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In 2013, the European Commission adopted the communication 'An EU Strategy on adaptation to climate change' (EC, 2013a) (also commonly known as the EU Adaptation Strategy), which includes several elements to support Member States in adaptation[1]. In addition, the EU has agreed that at least 20 % of its budget for the 2014–2020 period should be spent on climate change related actions, including mitigation and adaptation (and 35 % of its Horizon 2020 programme funding for research and innovation).

[1] i.e.: providing guidance and funding, promoting knowledge generation and information sharing, and enhancing resilience of key vulnerable sectors through mainstreaming.

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The EU Adaptation Strategy also proposes monitoring and evaluating the status and progress of adaptation in the EU, based on the following: (a) member countries' reporting (e.g. the EU Monitoring Mechanism Regulation 2015 exercise, and the 6th national communications to the United Nations Framework Convention on Climate Change (UNFCCC)); (b) an adaptation preparedness scoreboard including indicators for measuring member countries' level of readiness; and (c) other sources of information, such as this report or other country surveys. In 2017, the European Commission will report to the European Parliament and the Council on the state of implementation of the EU Adaptation Strategy, and propose its review, if needed.

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The EEA intends that the information collected and presented in this report can provide valuable, timely and relevant material to support forthcoming exercises. Specifically, the experiences and lessons learned shared in this report may support Member States with the development of their 7th National Communications under the United Nations Framework Convention on Climate Change (UNFCCC) due in 2018 or the next reporting on national adaptation policies under the EU MMR due in 2018. It may also support the European Commission with the review of the EU Adaptation Strategy and the development of the adaptation preparedness scoreboard in 2017.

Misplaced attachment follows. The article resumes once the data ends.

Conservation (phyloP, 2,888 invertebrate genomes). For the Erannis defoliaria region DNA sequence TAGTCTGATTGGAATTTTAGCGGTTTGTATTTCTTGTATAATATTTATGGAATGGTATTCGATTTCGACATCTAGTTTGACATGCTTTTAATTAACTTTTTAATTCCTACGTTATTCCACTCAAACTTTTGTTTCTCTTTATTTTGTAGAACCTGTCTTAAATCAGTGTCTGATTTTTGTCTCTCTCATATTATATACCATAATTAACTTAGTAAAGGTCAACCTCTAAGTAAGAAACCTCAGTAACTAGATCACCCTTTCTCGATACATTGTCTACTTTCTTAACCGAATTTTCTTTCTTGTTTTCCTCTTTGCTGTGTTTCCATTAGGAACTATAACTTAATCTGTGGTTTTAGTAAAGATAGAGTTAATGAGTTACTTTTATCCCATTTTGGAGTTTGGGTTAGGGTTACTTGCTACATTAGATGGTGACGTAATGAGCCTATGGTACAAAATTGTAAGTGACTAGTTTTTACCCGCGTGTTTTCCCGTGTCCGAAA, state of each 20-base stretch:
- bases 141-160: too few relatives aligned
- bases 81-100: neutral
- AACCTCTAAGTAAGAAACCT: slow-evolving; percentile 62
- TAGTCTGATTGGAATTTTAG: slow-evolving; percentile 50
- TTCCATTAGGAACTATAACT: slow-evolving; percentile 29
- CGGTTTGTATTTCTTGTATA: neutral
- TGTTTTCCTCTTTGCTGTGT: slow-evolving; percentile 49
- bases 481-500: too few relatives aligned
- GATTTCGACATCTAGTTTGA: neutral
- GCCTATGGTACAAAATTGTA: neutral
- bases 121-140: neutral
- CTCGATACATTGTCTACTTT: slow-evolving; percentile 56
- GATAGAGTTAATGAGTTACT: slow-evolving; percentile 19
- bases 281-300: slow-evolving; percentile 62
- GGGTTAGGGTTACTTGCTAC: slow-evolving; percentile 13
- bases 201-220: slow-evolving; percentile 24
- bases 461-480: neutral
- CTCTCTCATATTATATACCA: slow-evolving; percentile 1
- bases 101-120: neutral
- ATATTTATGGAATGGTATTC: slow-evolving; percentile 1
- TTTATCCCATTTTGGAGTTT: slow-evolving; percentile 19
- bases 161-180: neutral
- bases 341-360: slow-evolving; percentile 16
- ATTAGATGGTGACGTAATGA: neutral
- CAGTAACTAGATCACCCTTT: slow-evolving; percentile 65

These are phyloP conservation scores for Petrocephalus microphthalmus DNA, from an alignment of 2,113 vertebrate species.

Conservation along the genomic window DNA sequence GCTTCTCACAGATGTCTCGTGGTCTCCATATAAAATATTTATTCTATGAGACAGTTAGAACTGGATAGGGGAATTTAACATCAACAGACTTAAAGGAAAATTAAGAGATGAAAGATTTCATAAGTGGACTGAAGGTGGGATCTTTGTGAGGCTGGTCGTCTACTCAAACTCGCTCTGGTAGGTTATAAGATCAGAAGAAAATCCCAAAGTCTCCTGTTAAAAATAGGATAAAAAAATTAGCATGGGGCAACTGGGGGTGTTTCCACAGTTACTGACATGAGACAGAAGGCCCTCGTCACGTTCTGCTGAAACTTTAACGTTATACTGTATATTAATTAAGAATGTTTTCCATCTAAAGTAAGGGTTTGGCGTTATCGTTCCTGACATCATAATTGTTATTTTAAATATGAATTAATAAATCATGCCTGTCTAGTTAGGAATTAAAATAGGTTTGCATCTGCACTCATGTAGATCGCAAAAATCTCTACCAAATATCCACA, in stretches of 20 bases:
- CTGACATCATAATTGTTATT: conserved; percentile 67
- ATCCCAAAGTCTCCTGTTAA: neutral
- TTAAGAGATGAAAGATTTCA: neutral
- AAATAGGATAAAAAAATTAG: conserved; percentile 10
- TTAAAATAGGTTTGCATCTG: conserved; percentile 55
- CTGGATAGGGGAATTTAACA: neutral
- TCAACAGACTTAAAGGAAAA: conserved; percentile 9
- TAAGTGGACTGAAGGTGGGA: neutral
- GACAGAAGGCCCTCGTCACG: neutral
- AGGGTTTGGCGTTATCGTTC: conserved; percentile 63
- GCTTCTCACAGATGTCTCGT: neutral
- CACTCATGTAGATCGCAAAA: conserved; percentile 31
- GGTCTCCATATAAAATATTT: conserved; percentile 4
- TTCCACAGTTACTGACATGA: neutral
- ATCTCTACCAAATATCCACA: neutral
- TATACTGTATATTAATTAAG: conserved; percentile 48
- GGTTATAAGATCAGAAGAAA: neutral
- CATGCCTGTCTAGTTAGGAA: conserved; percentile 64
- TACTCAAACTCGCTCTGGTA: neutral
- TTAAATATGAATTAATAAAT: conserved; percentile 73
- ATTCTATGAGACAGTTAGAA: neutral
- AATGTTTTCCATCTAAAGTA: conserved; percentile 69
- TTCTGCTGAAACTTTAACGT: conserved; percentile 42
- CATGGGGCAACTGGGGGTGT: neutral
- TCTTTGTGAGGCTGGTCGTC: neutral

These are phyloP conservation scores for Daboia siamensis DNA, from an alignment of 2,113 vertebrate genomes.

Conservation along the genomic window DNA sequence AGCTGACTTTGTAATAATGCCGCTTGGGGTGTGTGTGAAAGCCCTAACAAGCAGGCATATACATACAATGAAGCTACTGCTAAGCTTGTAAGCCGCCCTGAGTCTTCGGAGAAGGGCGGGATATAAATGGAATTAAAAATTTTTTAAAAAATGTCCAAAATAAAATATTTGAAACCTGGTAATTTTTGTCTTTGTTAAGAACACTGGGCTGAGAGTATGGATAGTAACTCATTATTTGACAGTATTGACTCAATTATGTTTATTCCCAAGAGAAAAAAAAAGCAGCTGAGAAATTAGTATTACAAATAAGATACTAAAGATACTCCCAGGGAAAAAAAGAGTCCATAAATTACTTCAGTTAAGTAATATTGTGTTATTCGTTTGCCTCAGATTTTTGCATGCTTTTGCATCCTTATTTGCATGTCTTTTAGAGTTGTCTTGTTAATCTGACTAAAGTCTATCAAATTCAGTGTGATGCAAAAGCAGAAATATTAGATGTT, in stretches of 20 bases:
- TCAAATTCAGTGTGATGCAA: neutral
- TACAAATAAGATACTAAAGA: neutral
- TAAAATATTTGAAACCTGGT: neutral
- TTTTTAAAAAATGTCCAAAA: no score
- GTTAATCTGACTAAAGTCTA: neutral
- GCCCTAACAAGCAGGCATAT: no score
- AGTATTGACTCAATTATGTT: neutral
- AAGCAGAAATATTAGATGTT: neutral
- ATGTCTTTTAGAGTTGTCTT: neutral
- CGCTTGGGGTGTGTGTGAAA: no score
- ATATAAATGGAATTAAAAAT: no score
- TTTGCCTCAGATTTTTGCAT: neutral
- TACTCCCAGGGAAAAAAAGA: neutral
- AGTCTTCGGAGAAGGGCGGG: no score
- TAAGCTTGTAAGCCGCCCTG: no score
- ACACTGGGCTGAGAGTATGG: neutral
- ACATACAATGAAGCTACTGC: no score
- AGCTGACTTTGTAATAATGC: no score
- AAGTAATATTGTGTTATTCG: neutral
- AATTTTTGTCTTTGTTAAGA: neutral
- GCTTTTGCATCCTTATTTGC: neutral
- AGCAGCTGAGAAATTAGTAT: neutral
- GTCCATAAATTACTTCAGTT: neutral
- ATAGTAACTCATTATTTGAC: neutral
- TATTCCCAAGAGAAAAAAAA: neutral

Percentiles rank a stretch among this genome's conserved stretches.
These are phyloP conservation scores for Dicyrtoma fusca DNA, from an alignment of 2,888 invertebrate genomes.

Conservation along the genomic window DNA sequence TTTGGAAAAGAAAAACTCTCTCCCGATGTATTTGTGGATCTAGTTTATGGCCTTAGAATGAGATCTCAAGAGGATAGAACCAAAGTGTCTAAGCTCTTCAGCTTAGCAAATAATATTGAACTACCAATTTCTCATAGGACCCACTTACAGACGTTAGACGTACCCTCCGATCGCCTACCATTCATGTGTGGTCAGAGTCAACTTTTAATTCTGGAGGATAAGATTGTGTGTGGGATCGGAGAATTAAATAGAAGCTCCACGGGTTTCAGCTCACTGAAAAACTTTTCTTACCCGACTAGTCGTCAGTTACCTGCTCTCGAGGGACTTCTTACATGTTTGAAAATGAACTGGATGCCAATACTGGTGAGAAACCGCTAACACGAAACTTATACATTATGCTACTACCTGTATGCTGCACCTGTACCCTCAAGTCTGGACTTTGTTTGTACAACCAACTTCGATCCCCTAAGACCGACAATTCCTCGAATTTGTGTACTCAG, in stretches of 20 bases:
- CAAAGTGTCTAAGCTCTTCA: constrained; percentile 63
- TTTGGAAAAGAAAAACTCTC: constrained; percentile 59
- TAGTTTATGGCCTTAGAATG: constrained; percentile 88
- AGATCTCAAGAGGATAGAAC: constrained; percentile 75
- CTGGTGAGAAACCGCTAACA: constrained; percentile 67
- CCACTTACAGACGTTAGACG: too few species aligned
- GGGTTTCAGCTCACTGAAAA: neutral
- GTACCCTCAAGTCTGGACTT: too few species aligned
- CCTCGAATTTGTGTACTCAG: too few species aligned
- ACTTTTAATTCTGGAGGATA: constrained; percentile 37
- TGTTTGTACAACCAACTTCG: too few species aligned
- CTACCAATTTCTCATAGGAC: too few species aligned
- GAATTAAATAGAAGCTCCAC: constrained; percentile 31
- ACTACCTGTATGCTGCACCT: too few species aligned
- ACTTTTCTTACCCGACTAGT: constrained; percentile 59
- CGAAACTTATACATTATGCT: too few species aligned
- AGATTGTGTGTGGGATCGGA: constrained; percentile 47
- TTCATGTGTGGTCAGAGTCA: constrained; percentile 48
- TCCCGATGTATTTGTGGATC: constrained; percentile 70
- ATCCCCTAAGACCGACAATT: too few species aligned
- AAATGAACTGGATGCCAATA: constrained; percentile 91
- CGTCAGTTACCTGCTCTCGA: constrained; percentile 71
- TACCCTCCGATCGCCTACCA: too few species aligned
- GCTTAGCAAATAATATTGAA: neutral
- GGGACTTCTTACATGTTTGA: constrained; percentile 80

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Key messages (Overall)

  • Adaptation MRE at national level is increasingly being addressed by European countries. So far, 13 countries have an adaptation MRE system in place or are currently developing one.
  • Across European countries progress on adaptation varies considerably (see Table 1) and the same is true for adaptation MRE, making it challenging to provide consistent and consolidated information across all European countries.
  • Despite these differences, the experiences of countries having an adaptation MRE system in place or currently developing one have the potential to bring about an essential information base to learn from and to support countries which are planning to develop MRE systems in the future.

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Key message (Thematic)

-        Drivers and purposes


-        Governance and participation


-        Methods


-        Application of results

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Here a short paragraph reflecting the main messages of the Looking Ahead chapter

Table 1 – Insights into adaptation MRE at national level

Country Aims/purpose Governance/status Methods used Aggregation based on Stakeholder involvement MRE system first operational in (insert date)

Objectives of the MRE system (e.g. to evaluate the NAP and/or provide an overview of progress

Responsibilities/status and fit with policy

Indicators system based on…


How is the MRE structured (e.g. NAP sectors Who has been involved and how?